But if the scab spread much abroad in the skin, after that he hath been seen of the priest for his cleansing, he shall be seen of the priest again: ... And [if
] the priest see that, behold, the scab spreadeth in the skin, then the priest shall pronounce him unclean: it [is
] a leprosy.
And if it spread much abroad in the skin, then the priest shall pronounce him unclean: it [is
] a plague
And the priest shall look upon him the seventh day: [and
] if it be spread much abroad in the skin, then the priest shall pronounce him unclean: it [is] the plague of leprosy
Then the priest shall look on him: and, behold, if the scall be spread in the skin, the priest shall not seek for yellow hair; he [is
And he shall look on the plague on the seventh day: if the plague be spread in the garment, either in the warp, or in the woof, or in a skin, [or
] in any work that is made of skin; the plague [is
] a fretting leprosy
; it [is
; The consideration of the circumstances will exhibit the importance and the propriety of the Mosaic ordinance on the subject of the house leprosy.
1. Moses ordained that the owner of a house, when any suspicious spots appeared on the walls, should be bound to give notice of it, in order that the house might be inspected; and that person, as in the case of the human leprosy, was to be the priest, whose duty it was. Now this would serve to check the mischief at its very origin, and make every one attentive to observe it.
2. On notice being given, the priest was to inspect the house, but the occupant had liberty to remove everything previously out of it; and that this might be done, the priest was empowered to order it ex officio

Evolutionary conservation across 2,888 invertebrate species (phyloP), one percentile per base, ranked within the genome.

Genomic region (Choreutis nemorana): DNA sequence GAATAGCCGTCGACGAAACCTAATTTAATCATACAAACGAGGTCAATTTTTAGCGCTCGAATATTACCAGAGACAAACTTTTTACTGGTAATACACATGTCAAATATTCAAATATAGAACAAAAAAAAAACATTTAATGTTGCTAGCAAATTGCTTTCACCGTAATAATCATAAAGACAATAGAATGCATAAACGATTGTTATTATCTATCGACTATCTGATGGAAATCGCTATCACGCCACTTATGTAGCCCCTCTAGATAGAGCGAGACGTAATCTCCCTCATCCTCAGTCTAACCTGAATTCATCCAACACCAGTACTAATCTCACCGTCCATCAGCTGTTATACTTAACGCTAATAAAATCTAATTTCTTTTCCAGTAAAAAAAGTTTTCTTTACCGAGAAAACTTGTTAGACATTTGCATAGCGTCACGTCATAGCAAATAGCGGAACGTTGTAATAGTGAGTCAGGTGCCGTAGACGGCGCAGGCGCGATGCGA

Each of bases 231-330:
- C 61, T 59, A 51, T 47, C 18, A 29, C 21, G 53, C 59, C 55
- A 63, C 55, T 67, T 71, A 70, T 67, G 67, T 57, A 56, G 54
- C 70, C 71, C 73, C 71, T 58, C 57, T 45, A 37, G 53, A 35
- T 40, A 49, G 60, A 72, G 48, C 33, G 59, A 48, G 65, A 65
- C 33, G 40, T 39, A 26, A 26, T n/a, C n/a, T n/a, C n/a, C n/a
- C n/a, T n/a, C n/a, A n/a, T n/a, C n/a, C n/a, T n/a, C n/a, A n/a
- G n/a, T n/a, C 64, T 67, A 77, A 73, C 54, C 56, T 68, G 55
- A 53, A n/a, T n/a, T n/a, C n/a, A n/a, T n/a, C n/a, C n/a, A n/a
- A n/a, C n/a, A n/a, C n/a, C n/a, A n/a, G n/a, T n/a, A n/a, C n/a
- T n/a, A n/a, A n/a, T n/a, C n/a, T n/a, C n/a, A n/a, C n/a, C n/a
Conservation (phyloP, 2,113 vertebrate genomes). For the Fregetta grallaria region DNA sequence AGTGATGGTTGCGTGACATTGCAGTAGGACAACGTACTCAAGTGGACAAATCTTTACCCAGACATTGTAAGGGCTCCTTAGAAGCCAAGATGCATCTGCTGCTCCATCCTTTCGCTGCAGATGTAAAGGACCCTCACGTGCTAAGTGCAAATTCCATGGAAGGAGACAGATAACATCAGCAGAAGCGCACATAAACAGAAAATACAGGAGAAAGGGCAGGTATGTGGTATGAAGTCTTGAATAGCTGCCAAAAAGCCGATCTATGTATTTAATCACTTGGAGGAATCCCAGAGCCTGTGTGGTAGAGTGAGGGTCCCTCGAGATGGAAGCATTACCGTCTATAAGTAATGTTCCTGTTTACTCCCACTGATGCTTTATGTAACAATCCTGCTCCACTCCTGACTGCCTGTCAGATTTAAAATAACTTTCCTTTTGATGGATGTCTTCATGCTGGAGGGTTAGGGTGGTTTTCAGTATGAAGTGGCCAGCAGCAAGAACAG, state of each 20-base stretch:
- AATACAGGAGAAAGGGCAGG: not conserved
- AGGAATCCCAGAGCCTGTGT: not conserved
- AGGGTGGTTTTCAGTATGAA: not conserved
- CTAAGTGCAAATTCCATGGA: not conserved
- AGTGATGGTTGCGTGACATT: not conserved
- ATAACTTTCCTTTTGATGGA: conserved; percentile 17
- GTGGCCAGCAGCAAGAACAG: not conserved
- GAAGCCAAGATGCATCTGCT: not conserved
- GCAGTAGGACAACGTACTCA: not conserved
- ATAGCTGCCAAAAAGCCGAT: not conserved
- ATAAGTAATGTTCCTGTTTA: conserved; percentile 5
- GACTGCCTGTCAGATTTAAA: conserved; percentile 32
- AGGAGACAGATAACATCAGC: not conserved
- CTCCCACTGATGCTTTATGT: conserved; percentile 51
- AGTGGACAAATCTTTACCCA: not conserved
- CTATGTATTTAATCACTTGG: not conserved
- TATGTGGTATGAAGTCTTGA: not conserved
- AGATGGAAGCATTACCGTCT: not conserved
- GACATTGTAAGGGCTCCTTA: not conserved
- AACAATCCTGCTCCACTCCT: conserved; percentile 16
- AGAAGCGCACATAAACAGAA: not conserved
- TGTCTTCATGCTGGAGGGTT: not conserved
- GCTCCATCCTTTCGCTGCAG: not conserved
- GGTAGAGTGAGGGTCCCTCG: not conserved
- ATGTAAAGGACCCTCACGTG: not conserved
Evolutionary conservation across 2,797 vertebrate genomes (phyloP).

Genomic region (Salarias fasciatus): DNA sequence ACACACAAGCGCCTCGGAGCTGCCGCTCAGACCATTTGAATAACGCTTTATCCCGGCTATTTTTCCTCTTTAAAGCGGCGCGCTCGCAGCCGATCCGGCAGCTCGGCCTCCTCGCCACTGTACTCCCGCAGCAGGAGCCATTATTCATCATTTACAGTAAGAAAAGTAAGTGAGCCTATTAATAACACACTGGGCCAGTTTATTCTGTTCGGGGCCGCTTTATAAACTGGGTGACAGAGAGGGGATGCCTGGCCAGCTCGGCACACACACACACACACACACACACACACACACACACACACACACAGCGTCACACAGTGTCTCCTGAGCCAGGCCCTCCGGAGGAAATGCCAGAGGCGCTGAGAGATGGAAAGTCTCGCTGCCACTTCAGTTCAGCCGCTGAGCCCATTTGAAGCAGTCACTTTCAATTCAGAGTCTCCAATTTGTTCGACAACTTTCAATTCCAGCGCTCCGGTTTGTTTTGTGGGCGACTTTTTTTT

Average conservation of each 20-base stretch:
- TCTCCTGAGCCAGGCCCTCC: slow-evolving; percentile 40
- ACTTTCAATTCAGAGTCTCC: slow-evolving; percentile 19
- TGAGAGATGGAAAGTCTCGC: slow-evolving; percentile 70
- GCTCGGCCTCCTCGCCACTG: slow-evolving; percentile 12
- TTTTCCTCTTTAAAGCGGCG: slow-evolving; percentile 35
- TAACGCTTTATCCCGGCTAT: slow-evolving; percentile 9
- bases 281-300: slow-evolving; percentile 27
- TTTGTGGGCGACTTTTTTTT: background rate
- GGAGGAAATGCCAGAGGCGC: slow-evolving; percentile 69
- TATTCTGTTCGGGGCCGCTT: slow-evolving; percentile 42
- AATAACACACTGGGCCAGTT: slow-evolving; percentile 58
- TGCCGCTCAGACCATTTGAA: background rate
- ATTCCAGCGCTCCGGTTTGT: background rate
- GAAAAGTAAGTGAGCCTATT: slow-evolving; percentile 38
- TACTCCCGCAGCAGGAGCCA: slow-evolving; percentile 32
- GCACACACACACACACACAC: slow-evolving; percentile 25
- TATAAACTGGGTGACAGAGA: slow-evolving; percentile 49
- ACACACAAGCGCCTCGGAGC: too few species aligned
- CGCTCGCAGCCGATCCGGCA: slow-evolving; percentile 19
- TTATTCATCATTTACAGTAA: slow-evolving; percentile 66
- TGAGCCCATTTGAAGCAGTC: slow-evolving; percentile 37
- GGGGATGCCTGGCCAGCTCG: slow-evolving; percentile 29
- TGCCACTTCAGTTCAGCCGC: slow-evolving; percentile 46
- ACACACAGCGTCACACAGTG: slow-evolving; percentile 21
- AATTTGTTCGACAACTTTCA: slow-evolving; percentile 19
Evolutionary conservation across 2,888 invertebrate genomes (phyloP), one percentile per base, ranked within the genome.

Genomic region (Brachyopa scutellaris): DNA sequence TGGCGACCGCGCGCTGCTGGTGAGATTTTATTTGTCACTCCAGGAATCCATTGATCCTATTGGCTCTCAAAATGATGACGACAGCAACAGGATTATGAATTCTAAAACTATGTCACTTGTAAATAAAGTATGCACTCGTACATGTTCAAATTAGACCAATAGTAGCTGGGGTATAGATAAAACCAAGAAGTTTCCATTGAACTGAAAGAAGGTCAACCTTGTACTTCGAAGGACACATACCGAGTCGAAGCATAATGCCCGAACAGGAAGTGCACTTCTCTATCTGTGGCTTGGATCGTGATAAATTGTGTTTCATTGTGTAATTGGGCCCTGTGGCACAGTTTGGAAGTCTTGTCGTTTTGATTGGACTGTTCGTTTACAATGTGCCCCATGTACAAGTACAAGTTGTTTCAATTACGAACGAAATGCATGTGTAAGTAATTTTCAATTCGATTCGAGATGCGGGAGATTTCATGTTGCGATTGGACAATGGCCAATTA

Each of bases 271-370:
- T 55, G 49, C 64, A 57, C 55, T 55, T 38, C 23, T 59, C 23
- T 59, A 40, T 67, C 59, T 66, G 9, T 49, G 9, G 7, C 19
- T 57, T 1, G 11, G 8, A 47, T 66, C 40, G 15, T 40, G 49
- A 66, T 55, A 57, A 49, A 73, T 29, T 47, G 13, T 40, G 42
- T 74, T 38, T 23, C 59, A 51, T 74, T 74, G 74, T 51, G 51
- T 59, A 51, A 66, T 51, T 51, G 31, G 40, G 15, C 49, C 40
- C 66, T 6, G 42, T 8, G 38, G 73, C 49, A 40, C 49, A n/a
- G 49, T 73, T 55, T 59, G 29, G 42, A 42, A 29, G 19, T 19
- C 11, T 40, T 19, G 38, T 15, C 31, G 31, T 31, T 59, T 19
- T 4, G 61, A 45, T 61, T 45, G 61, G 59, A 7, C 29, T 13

; for whatever was found within a house declared unclean, became unclean along with it.
3. If, on the first inspection, the complaint did not appear wholly without foundation, but suspicious spots or dimples were actually to be seen, the house was to be shut up for seven days and then to be inspected anew. If, in this interval, the evil did not spread, it was considered as have been a circumstance merely accidental, and the house was not polluted; but if it had spread, it was not considered a harmless accident, but the real house leprosy; and the stones affected with it were to be broken out of the wall, and carried to an unclean place without the city, and the walls of the whole house here scraped and plastered anew.
4. If, after this, the leprosy broke out afresh, the whole house was to be pulled down, and the materials carried without the city. Moses therefore, never suffered a leprous house to stand.
5. If, on the other hand, the house being inspected a second time, was found clean, it was solemnly so declared, and offering made on the occasion; in order that every one might know for certain that it was not infected, and the public be freed from all fears on that score. By this law many evils were actually prevented - it would check the mischief in its very origin, and make every one attentive to observe it. The people would also guard against those impurities whence it arose, and thus the health be preserved and not suffer in an infected house. These Mosaic statues were intended to prevent infection by the sacred obligations of religion. Ceremonial laws many keep more conscientiously and sacredly than moral precepts.